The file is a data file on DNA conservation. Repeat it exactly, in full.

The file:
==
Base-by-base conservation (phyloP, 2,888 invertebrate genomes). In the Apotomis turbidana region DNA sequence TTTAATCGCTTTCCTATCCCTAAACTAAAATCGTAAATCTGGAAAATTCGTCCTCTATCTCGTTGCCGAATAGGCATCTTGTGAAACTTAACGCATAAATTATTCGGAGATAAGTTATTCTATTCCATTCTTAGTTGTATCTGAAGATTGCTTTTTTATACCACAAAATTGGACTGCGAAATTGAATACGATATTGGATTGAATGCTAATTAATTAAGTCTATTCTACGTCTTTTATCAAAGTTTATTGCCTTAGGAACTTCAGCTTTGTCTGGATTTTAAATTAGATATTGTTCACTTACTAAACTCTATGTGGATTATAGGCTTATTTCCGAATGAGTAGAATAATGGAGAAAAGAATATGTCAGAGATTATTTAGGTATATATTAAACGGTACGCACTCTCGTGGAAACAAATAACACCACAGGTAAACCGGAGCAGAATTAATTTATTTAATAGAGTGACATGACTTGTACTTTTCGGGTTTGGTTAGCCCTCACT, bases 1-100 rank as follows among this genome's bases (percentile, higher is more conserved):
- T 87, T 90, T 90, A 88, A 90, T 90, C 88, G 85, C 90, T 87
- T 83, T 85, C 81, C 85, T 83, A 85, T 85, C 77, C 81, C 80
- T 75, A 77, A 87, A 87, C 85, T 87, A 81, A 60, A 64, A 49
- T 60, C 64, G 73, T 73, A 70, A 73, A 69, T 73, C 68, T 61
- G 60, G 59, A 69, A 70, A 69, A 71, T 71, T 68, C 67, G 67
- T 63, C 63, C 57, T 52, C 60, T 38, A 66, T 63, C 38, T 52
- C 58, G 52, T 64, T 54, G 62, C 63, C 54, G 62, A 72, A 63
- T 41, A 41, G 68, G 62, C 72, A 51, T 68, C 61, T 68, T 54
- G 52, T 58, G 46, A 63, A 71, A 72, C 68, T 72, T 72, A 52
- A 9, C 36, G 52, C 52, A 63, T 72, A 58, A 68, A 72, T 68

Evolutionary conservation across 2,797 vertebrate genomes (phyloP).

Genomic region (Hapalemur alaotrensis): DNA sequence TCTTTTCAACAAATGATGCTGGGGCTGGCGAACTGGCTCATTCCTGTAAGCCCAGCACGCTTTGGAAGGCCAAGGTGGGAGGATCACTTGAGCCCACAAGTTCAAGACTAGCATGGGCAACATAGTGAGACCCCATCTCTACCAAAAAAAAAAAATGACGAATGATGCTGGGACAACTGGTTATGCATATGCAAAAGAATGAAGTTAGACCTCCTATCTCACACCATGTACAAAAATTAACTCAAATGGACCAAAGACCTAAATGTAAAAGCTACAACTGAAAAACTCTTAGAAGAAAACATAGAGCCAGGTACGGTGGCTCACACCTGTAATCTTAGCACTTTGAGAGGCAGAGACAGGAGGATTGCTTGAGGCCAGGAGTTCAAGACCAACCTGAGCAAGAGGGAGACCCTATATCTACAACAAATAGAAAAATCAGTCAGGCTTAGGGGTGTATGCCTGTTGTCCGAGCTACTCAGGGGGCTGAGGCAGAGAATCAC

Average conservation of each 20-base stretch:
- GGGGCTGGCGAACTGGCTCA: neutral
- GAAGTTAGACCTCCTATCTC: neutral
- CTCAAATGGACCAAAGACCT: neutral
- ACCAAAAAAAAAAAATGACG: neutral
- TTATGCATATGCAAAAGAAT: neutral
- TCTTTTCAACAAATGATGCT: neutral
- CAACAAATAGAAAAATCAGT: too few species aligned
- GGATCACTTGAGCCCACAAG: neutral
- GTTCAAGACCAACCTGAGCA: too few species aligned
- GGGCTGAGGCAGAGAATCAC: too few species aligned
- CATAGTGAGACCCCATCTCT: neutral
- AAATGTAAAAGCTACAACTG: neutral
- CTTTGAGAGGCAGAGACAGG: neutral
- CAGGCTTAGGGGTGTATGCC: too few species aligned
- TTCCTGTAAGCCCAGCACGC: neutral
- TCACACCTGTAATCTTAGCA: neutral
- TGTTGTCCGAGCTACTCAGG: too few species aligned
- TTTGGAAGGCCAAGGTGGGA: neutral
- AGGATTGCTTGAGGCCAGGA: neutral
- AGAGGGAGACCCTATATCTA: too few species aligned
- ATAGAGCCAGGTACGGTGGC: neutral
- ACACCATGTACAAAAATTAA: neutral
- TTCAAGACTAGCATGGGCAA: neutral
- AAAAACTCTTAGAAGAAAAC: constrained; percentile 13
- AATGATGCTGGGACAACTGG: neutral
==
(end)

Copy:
Base-by-base conservation (phyloP, 2,888 invertebrate genomes). In the Apotomis turbidana region DNA sequence TTTAATCGCTTTCCTATCCCTAAACTAAAATCGTAAATCTGGAAAATTCGTCCTCTATCTCGTTGCCGAATAGGCATCTTGTGAAACTTAACGCATAAATTATTCGGAGATAAGTTATTCTATTCCATTCTTAGTTGTATCTGAAGATTGCTTTTTTATACCACAAAATTGGACTGCGAAATTGAATACGATATTGGATTGAATGCTAATTAATTAAGTCTATTCTACGTCTTTTATCAAAGTTTATTGCCTTAGGAACTTCAGCTTTGTCTGGATTTTAAATTAGATATTGTTCACTTACTAAACTCTATGTGGATTATAGGCTTATTTCCGAATGAGTAGAATAATGGAGAAAAGAATATGTCAGAGATTATTTAGGTATATATTAAACGGTACGCACTCTCGTGGAAACAAATAACACCACAGGTAAACCGGAGCAGAATTAATTTATTTAATAGAGTGACATGACTTGTACTTTTCGGGTTTGGTTAGCCCTCACT, bases 1-100 rank as follows among this genome's bases (percentile, higher is more conserved):
- T 87, T 90, T 90, A 88, A 90, T 90, C 88, G 85, C 90, T 87
- T 83, T 85, C 81, C 85, T 83, A 85, T 85, C 77, C 81, C 80
- T 75, A 77, A 87, A 87, C 85, T 87, A 81, A 60, A 64, A 49
- T 60, C 64, G 73, T 73, A 70, A 73, A 69, T 73, C 68, T 61
- G 60, G 59, A 69, A 70, A 69, A 71, T 71, T 68, C 67, G 67
- T 63, C 63, C 57, T 52, C 60, T 38, A 66, T 63, C 38, T 52
- C 58, G 52, T 64, T 54, G 62, C 63, C 54, G 62, A 72, A 63
- T 41, A 41, G 68, G 62, C 72, A 51, T 68, C 61, T 68, T 54
- G 52, T 58, G 46, A 63, A 71, A 72, C 68, T 72, T 72, A 52
- A 9, C 36, G 52, C 52, A 63, T 72, A 58, A 68, A 72, T 68

Evolutionary conservation across 2,797 vertebrate genomes (phyloP).

Genomic region (Hapalemur alaotrensis): DNA sequence TCTTTTCAACAAATGATGCTGGGGCTGGCGAACTGGCTCATTCCTGTAAGCCCAGCACGCTTTGGAAGGCCAAGGTGGGAGGATCACTTGAGCCCACAAGTTCAAGACTAGCATGGGCAACATAGTGAGACCCCATCTCTACCAAAAAAAAAAAATGACGAATGATGCTGGGACAACTGGTTATGCATATGCAAAAGAATGAAGTTAGACCTCCTATCTCACACCATGTACAAAAATTAACTCAAATGGACCAAAGACCTAAATGTAAAAGCTACAACTGAAAAACTCTTAGAAGAAAACATAGAGCCAGGTACGGTGGCTCACACCTGTAATCTTAGCACTTTGAGAGGCAGAGACAGGAGGATTGCTTGAGGCCAGGAGTTCAAGACCAACCTGAGCAAGAGGGAGACCCTATATCTACAACAAATAGAAAAATCAGTCAGGCTTAGGGGTGTATGCCTGTTGTCCGAGCTACTCAGGGGGCTGAGGCAGAGAATCAC

Average conservation of each 20-base stretch:
- GGGGCTGGCGAACTGGCTCA: neutral
- GAAGTTAGACCTCCTATCTC: neutral
- CTCAAATGGACCAAAGACCT: neutral
- ACCAAAAAAAAAAAATGACG: neutral
- TTATGCATATGCAAAAGAAT: neutral
- TCTTTTCAACAAATGATGCT: neutral
- CAACAAATAGAAAAATCAGT: too few species aligned
- GGATCACTTGAGCCCACAAG: neutral
- GTTCAAGACCAACCTGAGCA: too few species aligned
- GGGCTGAGGCAGAGAATCAC: too few species aligned
- CATAGTGAGACCCCATCTCT: neutral
- AAATGTAAAAGCTACAACTG: neutral
- CTTTGAGAGGCAGAGACAGG: neutral
- CAGGCTTAGGGGTGTATGCC: too few species aligned
- TTCCTGTAAGCCCAGCACGC: neutral
- TCACACCTGTAATCTTAGCA: neutral
- TGTTGTCCGAGCTACTCAGG: too few species aligned
- TTTGGAAGGCCAAGGTGGGA: neutral
- AGGATTGCTTGAGGCCAGGA: neutral
- AGAGGGAGACCCTATATCTA: too few species aligned
- ATAGAGCCAGGTACGGTGGC: neutral
- ACACCATGTACAAAAATTAA: neutral
- TTCAAGACTAGCATGGGCAA: neutral
- AAAAACTCTTAGAAGAAAAC: constrained; percentile 13
- AATGATGCTGGGACAACTGG: neutral